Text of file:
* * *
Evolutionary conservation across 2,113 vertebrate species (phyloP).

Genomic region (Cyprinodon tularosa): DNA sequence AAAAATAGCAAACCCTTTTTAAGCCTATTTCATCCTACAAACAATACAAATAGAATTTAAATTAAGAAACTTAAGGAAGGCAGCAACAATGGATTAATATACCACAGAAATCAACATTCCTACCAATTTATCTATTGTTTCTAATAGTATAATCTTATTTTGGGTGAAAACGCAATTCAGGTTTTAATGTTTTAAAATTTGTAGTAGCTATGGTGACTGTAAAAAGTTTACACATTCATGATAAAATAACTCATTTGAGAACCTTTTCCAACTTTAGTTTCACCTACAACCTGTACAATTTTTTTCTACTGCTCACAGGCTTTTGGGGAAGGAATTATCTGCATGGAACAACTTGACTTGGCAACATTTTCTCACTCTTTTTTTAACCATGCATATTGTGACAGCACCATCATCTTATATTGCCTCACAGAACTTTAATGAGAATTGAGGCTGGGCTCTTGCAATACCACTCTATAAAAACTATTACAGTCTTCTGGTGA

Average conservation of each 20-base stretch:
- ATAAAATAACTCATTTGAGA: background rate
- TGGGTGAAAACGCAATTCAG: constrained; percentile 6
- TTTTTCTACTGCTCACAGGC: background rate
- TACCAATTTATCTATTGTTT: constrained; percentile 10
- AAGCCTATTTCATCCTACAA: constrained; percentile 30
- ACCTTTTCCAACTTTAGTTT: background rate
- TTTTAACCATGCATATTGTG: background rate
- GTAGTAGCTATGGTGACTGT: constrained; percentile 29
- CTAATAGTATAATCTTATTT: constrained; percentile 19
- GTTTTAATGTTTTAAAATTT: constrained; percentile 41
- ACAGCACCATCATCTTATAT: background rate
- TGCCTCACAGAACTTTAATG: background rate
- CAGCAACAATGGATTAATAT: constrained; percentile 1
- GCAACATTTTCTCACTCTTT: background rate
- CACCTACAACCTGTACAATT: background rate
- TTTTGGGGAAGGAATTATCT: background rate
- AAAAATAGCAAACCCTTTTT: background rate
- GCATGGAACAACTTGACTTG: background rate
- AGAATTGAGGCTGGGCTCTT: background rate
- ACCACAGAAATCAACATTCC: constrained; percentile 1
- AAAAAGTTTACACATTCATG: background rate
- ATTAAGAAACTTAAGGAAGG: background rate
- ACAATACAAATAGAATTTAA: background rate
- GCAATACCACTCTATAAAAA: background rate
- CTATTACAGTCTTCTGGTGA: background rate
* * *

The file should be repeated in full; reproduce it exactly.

Evolutionary conservation across 2,113 vertebrate species (phyloP).

Genomic region (Cyprinodon tularosa): DNA sequence AAAAATAGCAAACCCTTTTTAAGCCTATTTCATCCTACAAACAATACAAATAGAATTTAAATTAAGAAACTTAAGGAAGGCAGCAACAATGGATTAATATACCACAGAAATCAACATTCCTACCAATTTATCTATTGTTTCTAATAGTATAATCTTATTTTGGGTGAAAACGCAATTCAGGTTTTAATGTTTTAAAATTTGTAGTAGCTATGGTGACTGTAAAAAGTTTACACATTCATGATAAAATAACTCATTTGAGAACCTTTTCCAACTTTAGTTTCACCTACAACCTGTACAATTTTTTTCTACTGCTCACAGGCTTTTGGGGAAGGAATTATCTGCATGGAACAACTTGACTTGGCAACATTTTCTCACTCTTTTTTTAACCATGCATATTGTGACAGCACCATCATCTTATATTGCCTCACAGAACTTTAATGAGAATTGAGGCTGGGCTCTTGCAATACCACTCTATAAAAACTATTACAGTCTTCTGGTGA

Average conservation of each 20-base stretch:
- ATAAAATAACTCATTTGAGA: background rate
- TGGGTGAAAACGCAATTCAG: constrained; percentile 6
- TTTTTCTACTGCTCACAGGC: background rate
- TACCAATTTATCTATTGTTT: constrained; percentile 10
- AAGCCTATTTCATCCTACAA: constrained; percentile 30
- ACCTTTTCCAACTTTAGTTT: background rate
- TTTTAACCATGCATATTGTG: background rate
- GTAGTAGCTATGGTGACTGT: constrained; percentile 29
- CTAATAGTATAATCTTATTT: constrained; percentile 19
- GTTTTAATGTTTTAAAATTT: constrained; percentile 41
- ACAGCACCATCATCTTATAT: background rate
- TGCCTCACAGAACTTTAATG: background rate
- CAGCAACAATGGATTAATAT: constrained; percentile 1
- GCAACATTTTCTCACTCTTT: background rate
- CACCTACAACCTGTACAATT: background rate
- TTTTGGGGAAGGAATTATCT: background rate
- AAAAATAGCAAACCCTTTTT: background rate
- GCATGGAACAACTTGACTTG: background rate
- AGAATTGAGGCTGGGCTCTT: background rate
- ACCACAGAAATCAACATTCC: constrained; percentile 1
- AAAAAGTTTACACATTCATG: background rate
- ATTAAGAAACTTAAGGAAGG: background rate
- ACAATACAAATAGAATTTAA: background rate
- GCAATACCACTCTATAAAAA: background rate
- CTATTACAGTCTTCTGGTGA: background rate